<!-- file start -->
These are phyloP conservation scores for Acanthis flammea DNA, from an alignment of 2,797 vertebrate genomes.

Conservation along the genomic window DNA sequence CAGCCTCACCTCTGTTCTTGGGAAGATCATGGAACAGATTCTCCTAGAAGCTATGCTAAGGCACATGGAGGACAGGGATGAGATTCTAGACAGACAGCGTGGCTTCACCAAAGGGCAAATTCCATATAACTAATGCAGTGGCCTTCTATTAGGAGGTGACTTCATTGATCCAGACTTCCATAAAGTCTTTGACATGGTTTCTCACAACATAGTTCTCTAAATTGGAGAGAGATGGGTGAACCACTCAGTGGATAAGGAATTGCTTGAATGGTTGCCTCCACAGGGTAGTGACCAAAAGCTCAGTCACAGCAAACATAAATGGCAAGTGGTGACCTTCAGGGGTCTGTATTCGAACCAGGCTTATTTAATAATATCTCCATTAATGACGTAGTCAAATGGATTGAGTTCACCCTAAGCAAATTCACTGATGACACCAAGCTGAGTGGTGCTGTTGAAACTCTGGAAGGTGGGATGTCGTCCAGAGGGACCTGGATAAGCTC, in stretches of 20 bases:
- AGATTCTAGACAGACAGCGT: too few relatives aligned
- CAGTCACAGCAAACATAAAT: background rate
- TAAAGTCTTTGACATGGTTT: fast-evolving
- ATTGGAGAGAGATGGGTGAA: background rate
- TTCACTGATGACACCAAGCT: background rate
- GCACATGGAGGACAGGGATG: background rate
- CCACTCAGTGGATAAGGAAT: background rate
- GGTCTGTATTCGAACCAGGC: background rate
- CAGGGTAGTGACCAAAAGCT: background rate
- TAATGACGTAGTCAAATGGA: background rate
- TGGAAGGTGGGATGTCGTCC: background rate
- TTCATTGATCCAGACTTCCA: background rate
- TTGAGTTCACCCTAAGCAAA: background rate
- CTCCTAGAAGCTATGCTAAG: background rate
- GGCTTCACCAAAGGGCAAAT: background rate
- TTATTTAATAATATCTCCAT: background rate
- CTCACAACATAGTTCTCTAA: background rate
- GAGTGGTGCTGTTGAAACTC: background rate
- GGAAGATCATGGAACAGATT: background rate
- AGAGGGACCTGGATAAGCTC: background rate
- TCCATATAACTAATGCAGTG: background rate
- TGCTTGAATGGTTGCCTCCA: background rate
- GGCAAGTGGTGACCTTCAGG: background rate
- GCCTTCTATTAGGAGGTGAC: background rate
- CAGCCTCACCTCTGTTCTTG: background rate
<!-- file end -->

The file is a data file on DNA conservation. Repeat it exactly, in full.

These are phyloP conservation scores for Acanthis flammea DNA, from an alignment of 2,797 vertebrate genomes.

Conservation along the genomic window DNA sequence CAGCCTCACCTCTGTTCTTGGGAAGATCATGGAACAGATTCTCCTAGAAGCTATGCTAAGGCACATGGAGGACAGGGATGAGATTCTAGACAGACAGCGTGGCTTCACCAAAGGGCAAATTCCATATAACTAATGCAGTGGCCTTCTATTAGGAGGTGACTTCATTGATCCAGACTTCCATAAAGTCTTTGACATGGTTTCTCACAACATAGTTCTCTAAATTGGAGAGAGATGGGTGAACCACTCAGTGGATAAGGAATTGCTTGAATGGTTGCCTCCACAGGGTAGTGACCAAAAGCTCAGTCACAGCAAACATAAATGGCAAGTGGTGACCTTCAGGGGTCTGTATTCGAACCAGGCTTATTTAATAATATCTCCATTAATGACGTAGTCAAATGGATTGAGTTCACCCTAAGCAAATTCACTGATGACACCAAGCTGAGTGGTGCTGTTGAAACTCTGGAAGGTGGGATGTCGTCCAGAGGGACCTGGATAAGCTC, in stretches of 20 bases:
- AGATTCTAGACAGACAGCGT: too few relatives aligned
- CAGTCACAGCAAACATAAAT: background rate
- TAAAGTCTTTGACATGGTTT: fast-evolving
- ATTGGAGAGAGATGGGTGAA: background rate
- TTCACTGATGACACCAAGCT: background rate
- GCACATGGAGGACAGGGATG: background rate
- CCACTCAGTGGATAAGGAAT: background rate
- GGTCTGTATTCGAACCAGGC: background rate
- CAGGGTAGTGACCAAAAGCT: background rate
- TAATGACGTAGTCAAATGGA: background rate
- TGGAAGGTGGGATGTCGTCC: background rate
- TTCATTGATCCAGACTTCCA: background rate
- TTGAGTTCACCCTAAGCAAA: background rate
- CTCCTAGAAGCTATGCTAAG: background rate
- GGCTTCACCAAAGGGCAAAT: background rate
- TTATTTAATAATATCTCCAT: background rate
- CTCACAACATAGTTCTCTAA: background rate
- GAGTGGTGCTGTTGAAACTC: background rate
- GGAAGATCATGGAACAGATT: background rate
- AGAGGGACCTGGATAAGCTC: background rate
- TCCATATAACTAATGCAGTG: background rate
- TGCTTGAATGGTTGCCTCCA: background rate
- GGCAAGTGGTGACCTTCAGG: background rate
- GCCTTCTATTAGGAGGTGAC: background rate
- CAGCCTCACCTCTGTTCTTG: background rate